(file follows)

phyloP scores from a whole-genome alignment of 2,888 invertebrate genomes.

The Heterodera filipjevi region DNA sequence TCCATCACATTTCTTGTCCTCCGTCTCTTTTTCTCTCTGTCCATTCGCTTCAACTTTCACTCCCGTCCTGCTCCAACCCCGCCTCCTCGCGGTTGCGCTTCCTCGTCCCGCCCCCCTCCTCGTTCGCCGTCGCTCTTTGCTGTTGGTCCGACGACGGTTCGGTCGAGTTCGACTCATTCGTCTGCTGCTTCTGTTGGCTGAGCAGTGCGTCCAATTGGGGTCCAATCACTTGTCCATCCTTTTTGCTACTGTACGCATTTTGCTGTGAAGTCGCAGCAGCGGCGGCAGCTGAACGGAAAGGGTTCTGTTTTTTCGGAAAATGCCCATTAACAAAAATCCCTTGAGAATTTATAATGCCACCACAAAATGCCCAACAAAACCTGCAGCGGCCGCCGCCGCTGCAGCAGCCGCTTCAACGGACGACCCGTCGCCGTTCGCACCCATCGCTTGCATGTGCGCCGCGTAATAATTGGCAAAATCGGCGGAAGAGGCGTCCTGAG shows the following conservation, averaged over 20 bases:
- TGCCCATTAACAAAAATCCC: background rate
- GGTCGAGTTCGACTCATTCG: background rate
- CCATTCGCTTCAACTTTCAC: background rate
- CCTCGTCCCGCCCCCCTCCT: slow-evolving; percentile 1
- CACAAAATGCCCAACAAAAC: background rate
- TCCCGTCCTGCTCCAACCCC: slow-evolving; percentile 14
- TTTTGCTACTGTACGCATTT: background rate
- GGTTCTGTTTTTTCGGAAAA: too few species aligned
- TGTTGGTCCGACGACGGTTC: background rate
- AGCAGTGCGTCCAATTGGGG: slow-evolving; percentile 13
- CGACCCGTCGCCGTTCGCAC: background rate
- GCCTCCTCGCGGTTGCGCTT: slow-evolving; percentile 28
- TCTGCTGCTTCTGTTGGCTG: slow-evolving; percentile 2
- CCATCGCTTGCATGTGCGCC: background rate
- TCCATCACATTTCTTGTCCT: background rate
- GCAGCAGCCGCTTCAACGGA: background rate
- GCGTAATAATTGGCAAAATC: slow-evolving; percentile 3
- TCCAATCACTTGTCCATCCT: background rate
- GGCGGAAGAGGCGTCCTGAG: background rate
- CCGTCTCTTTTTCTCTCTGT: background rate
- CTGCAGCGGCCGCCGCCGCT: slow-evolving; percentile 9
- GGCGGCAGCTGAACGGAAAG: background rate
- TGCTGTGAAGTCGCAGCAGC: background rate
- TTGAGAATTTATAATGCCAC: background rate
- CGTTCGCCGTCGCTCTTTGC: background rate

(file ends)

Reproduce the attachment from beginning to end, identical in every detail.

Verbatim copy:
phyloP scores from a whole-genome alignment of 2,888 invertebrate genomes.

The Heterodera filipjevi region DNA sequence TCCATCACATTTCTTGTCCTCCGTCTCTTTTTCTCTCTGTCCATTCGCTTCAACTTTCACTCCCGTCCTGCTCCAACCCCGCCTCCTCGCGGTTGCGCTTCCTCGTCCCGCCCCCCTCCTCGTTCGCCGTCGCTCTTTGCTGTTGGTCCGACGACGGTTCGGTCGAGTTCGACTCATTCGTCTGCTGCTTCTGTTGGCTGAGCAGTGCGTCCAATTGGGGTCCAATCACTTGTCCATCCTTTTTGCTACTGTACGCATTTTGCTGTGAAGTCGCAGCAGCGGCGGCAGCTGAACGGAAAGGGTTCTGTTTTTTCGGAAAATGCCCATTAACAAAAATCCCTTGAGAATTTATAATGCCACCACAAAATGCCCAACAAAACCTGCAGCGGCCGCCGCCGCTGCAGCAGCCGCTTCAACGGACGACCCGTCGCCGTTCGCACCCATCGCTTGCATGTGCGCCGCGTAATAATTGGCAAAATCGGCGGAAGAGGCGTCCTGAG shows the following conservation, averaged over 20 bases:
- TGCCCATTAACAAAAATCCC: background rate
- GGTCGAGTTCGACTCATTCG: background rate
- CCATTCGCTTCAACTTTCAC: background rate
- CCTCGTCCCGCCCCCCTCCT: slow-evolving; percentile 1
- CACAAAATGCCCAACAAAAC: background rate
- TCCCGTCCTGCTCCAACCCC: slow-evolving; percentile 14
- TTTTGCTACTGTACGCATTT: background rate
- GGTTCTGTTTTTTCGGAAAA: too few species aligned
- TGTTGGTCCGACGACGGTTC: background rate
- AGCAGTGCGTCCAATTGGGG: slow-evolving; percentile 13
- CGACCCGTCGCCGTTCGCAC: background rate
- GCCTCCTCGCGGTTGCGCTT: slow-evolving; percentile 28
- TCTGCTGCTTCTGTTGGCTG: slow-evolving; percentile 2
- CCATCGCTTGCATGTGCGCC: background rate
- TCCATCACATTTCTTGTCCT: background rate
- GCAGCAGCCGCTTCAACGGA: background rate
- GCGTAATAATTGGCAAAATC: slow-evolving; percentile 3
- TCCAATCACTTGTCCATCCT: background rate
- GGCGGAAGAGGCGTCCTGAG: background rate
- CCGTCTCTTTTTCTCTCTGT: background rate
- CTGCAGCGGCCGCCGCCGCT: slow-evolving; percentile 9
- GGCGGCAGCTGAACGGAAAG: background rate
- TGCTGTGAAGTCGCAGCAGC: background rate
- TTGAGAATTTATAATGCCAC: background rate
- CGTTCGCCGTCGCTCTTTGC: background rate